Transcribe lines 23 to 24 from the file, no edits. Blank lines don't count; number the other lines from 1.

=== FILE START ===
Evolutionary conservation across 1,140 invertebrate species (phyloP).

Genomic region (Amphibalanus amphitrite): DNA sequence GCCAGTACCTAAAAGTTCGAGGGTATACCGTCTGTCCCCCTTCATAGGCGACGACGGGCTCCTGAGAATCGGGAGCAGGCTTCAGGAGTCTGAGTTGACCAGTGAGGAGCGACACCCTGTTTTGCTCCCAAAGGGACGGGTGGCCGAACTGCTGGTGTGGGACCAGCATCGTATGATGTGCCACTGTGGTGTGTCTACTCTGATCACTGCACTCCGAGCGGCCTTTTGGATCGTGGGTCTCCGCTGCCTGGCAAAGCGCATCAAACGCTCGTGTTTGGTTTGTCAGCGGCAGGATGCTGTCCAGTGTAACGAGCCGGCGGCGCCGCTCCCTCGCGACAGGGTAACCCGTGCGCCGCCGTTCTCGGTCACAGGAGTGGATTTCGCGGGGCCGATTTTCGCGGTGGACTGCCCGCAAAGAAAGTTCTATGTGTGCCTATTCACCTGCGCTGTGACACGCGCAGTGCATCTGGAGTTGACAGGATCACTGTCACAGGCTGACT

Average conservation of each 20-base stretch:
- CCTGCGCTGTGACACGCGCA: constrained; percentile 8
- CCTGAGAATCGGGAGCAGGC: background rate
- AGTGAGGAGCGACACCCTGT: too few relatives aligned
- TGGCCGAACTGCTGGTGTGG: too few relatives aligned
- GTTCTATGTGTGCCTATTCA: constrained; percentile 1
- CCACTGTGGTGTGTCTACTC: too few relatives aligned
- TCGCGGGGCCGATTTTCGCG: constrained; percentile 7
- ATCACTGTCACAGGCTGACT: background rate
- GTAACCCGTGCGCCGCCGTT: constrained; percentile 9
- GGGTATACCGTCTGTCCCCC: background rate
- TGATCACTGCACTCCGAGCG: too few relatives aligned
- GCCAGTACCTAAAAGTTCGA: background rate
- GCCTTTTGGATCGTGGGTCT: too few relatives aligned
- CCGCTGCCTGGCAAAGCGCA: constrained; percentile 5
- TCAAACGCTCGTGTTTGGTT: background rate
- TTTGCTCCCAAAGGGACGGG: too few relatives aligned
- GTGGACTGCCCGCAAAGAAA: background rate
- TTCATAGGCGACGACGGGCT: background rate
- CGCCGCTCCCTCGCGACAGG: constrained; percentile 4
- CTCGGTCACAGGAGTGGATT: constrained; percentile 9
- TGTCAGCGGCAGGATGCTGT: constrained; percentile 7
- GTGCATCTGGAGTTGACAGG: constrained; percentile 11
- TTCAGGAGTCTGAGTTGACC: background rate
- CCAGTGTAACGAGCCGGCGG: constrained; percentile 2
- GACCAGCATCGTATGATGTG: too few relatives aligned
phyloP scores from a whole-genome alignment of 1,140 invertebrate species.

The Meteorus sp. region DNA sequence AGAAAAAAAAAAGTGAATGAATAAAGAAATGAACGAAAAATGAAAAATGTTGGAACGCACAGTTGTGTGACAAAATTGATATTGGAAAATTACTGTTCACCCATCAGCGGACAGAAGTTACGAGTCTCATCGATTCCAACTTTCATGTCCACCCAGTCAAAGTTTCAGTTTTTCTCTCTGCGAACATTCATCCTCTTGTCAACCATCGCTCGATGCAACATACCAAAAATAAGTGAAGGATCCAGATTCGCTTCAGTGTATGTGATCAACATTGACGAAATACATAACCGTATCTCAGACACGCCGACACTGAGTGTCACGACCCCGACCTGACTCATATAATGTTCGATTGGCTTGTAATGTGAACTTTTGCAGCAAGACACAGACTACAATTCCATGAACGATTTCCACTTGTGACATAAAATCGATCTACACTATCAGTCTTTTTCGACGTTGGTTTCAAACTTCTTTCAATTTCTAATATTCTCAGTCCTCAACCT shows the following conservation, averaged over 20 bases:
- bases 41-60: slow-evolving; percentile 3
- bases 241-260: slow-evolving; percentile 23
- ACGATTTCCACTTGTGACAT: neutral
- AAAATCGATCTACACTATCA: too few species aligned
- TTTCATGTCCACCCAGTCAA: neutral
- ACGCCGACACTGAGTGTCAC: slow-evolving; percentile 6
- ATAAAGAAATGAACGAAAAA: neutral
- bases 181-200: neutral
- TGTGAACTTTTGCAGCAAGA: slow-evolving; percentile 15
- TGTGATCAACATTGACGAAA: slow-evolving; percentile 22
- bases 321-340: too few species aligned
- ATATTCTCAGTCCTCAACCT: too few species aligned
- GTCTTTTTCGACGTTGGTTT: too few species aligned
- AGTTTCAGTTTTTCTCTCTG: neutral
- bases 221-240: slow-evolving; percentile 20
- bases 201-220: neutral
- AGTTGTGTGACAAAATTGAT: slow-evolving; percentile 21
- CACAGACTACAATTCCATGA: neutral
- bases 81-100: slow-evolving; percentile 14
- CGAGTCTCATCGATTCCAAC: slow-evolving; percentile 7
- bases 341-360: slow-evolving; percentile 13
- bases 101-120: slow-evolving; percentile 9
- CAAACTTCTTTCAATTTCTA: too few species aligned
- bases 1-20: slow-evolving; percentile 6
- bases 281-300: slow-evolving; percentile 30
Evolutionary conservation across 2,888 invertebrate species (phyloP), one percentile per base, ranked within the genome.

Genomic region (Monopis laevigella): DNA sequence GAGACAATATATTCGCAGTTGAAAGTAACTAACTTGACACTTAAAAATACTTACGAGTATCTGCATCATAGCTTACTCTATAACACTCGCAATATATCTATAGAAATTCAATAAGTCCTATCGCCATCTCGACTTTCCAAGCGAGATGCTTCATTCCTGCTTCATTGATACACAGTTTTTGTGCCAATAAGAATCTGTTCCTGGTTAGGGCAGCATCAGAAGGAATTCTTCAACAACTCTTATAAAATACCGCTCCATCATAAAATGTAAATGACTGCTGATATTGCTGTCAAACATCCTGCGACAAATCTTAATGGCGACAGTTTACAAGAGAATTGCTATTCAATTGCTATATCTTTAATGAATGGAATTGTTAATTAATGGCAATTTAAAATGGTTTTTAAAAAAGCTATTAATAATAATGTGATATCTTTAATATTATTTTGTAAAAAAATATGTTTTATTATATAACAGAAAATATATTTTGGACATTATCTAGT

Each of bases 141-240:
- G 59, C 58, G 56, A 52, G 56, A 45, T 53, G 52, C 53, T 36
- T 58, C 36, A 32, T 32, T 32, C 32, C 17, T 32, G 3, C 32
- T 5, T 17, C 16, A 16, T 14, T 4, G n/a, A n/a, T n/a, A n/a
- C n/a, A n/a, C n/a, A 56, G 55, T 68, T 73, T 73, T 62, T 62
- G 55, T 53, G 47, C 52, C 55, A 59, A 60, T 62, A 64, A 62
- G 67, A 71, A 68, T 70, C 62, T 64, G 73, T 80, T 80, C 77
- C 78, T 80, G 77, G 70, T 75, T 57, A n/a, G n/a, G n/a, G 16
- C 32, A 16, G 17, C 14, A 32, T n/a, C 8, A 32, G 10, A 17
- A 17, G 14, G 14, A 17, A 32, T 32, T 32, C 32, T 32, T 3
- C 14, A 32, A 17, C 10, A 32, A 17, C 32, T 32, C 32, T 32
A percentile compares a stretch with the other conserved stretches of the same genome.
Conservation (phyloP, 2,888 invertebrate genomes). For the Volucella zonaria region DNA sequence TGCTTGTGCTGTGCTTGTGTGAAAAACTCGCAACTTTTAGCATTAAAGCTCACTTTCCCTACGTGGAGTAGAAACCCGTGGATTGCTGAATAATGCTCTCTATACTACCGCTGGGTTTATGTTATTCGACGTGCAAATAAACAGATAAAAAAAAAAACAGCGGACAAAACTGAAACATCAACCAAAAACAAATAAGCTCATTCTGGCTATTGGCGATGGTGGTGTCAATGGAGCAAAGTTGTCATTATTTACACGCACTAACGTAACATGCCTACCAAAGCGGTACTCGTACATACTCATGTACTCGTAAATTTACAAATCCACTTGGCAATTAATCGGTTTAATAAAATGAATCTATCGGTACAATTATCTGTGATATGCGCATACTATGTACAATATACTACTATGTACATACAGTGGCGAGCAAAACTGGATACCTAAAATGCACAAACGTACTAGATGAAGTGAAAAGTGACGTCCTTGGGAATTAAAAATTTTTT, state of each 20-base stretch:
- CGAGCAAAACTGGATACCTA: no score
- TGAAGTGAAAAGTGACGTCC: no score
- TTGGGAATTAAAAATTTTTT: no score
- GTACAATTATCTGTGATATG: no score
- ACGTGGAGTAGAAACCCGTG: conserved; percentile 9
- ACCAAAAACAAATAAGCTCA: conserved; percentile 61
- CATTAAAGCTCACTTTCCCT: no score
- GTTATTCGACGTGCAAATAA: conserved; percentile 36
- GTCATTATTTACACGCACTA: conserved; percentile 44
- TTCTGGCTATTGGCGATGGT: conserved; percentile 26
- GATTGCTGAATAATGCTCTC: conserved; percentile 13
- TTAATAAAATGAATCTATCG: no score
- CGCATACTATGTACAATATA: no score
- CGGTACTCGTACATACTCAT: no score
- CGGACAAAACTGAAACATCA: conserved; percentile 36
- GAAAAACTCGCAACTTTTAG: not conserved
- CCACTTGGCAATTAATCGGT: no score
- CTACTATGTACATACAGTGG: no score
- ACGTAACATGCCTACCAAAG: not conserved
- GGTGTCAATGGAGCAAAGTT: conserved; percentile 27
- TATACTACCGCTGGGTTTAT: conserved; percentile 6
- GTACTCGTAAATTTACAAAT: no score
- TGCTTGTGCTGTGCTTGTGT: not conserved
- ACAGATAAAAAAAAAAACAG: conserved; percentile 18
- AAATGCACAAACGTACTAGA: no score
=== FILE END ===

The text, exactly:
- CTCGGTCACAGGAGTGGATT: constrained; percentile 9
- TGTCAGCGGCAGGATGCTGT: constrained; percentile 7